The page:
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Pennsylvania Gov. Tom Corbett went on local TV news in Harrisburg on Friday to talk about the state's ongoing gay marriage debate, and was asked about his lawyers comparing gay marriage to 12-year-olds getting married. Corbett responded, "It was an inappropriate analogy, you know." So far, so good. But then he went astray: "I think a much better analogy would have been brother and sister, don't you?"

You can watch the reporter struggle to respond at right. Chris Cillizza at The Washington Post has already advised Corbett to "call your office." A few hours after the interview, Corbett issued a statement, saying, "My words were not intended to offend anyone. If they did, I apologize." He was just trying to use an example of people who are ineligible for a marriage license, he says.

Since the 2012 election, the Republican Party has tried to reach out to younger voters by being more open to gay marriage. Corbett's comments were a bit out of step with that. His statement doesn't reflect a new stance on the issue, however. His office sued a Montgomery County clerk in July for illegally issuing at least 34 marriage licenses to same-sex couples. A state judge sided with Corbett in that case, but other legal battles are ongoing. A hearing is scheduled for Wednesday in the federal challenge to the state's gay marriage ban, which has been on the books since 1996. Pennsylvania's Attorney General Kathleen Kane has refused to defend the ban. Corbett is annoyed by the federal challenge — he continued his interview this morning by stating, "The Supreme Court left it up to the states to determine under their laws as to what is and isn't a marriage. The federal court shouldn't even be involved in this."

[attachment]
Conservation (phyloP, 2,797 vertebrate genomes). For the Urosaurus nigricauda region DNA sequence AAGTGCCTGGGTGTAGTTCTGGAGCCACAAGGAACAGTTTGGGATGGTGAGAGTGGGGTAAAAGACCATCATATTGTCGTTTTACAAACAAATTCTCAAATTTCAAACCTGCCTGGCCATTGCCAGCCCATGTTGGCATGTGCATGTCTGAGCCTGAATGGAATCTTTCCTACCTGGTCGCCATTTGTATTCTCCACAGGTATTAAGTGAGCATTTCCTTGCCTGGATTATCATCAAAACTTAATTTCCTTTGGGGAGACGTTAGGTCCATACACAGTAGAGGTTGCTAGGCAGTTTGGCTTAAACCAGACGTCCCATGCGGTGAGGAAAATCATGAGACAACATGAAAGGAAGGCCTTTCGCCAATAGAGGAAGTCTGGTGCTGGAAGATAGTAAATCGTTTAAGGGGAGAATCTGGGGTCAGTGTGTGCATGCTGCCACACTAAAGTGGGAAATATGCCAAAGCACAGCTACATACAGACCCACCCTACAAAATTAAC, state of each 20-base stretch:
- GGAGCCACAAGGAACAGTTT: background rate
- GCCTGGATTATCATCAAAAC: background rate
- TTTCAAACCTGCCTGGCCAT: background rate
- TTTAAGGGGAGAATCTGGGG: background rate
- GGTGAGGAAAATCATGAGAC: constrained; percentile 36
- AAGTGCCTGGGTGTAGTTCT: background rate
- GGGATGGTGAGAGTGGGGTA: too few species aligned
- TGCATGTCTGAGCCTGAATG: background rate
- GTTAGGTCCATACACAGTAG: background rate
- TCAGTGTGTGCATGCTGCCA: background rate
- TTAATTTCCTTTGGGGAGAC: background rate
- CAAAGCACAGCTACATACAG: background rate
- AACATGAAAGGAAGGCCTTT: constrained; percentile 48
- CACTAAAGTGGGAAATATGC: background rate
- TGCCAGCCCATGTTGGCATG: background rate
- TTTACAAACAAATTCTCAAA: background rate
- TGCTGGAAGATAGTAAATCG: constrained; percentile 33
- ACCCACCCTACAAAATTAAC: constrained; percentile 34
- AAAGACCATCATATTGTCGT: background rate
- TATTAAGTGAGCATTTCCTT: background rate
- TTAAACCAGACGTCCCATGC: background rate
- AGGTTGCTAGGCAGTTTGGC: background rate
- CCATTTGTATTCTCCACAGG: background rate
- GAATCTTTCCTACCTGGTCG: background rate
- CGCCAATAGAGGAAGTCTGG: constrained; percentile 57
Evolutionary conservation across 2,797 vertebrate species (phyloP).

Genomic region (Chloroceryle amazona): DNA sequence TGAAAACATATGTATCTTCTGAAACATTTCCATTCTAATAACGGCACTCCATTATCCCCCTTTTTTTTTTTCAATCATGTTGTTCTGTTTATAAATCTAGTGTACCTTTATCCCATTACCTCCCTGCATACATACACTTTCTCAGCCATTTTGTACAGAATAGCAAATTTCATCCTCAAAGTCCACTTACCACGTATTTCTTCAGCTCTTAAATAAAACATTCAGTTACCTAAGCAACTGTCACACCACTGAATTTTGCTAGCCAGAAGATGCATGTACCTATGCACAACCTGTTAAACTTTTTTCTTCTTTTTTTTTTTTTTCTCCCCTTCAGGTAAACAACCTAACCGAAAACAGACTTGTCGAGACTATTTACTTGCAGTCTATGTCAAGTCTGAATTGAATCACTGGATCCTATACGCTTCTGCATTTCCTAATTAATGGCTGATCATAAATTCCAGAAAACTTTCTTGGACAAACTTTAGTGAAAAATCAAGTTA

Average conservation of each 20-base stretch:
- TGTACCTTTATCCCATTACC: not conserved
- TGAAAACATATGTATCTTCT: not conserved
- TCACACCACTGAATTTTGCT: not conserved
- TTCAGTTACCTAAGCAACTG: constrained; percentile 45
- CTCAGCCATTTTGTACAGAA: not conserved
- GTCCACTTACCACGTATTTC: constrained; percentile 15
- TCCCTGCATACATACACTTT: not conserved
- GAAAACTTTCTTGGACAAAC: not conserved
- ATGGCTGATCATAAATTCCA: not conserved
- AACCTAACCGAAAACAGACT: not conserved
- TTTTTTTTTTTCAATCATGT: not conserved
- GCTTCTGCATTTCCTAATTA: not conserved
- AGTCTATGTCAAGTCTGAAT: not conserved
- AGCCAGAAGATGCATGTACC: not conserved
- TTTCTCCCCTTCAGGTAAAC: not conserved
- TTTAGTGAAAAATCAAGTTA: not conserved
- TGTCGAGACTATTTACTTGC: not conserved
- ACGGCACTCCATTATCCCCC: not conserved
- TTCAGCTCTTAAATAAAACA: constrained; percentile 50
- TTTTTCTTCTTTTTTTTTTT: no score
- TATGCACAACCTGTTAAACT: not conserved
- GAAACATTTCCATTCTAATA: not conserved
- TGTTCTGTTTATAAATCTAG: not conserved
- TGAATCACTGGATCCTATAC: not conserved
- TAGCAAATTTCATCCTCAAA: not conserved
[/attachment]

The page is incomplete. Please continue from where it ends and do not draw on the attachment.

Corbett clearly has not gotten the Republican National Committee's 2012 "autopsy" memo, which found that the GOP needs to be friendlier to gays to appeal to young voters. RNC chairman Reince Priebus said at the time, "I think our policies are sound, but I think in many ways the way we communicate can be a real problem." Perhaps Corbett's communication issues will catch up with him — Cillizza rates him as the most vulnerable governor in the country ahead of the 2014 election. 

Other legal challenges to gay marriage bans are ongoing in New Jersey, Virginia, New Mexico, and Mississippi. 

Corbett's full statement:

During a recent interview, I was asked to comment on the ruling by Judge Pellegrini that the Montgomery County Clerk of Courts did not have the power to decide the constitutionality of state laws.

My words were not intended to offend anyone. If they did, I apologize.

I explained that current Pennsylvania statute delineates categories of individuals unable to obtain a marriage license. As an example, I cited siblings as one such category, which is clearly defined in state law. My intent was to provide an example of these categories.

The constitutional question is now before a federal court and that is the venue in which same-sex couples wishing to legally marry have standing to intervene and be heard. Same-sex marriage is an important issue and the question of its legal status is one that will be heard and decided upon its merits, with respect and compassion shown to all sides.

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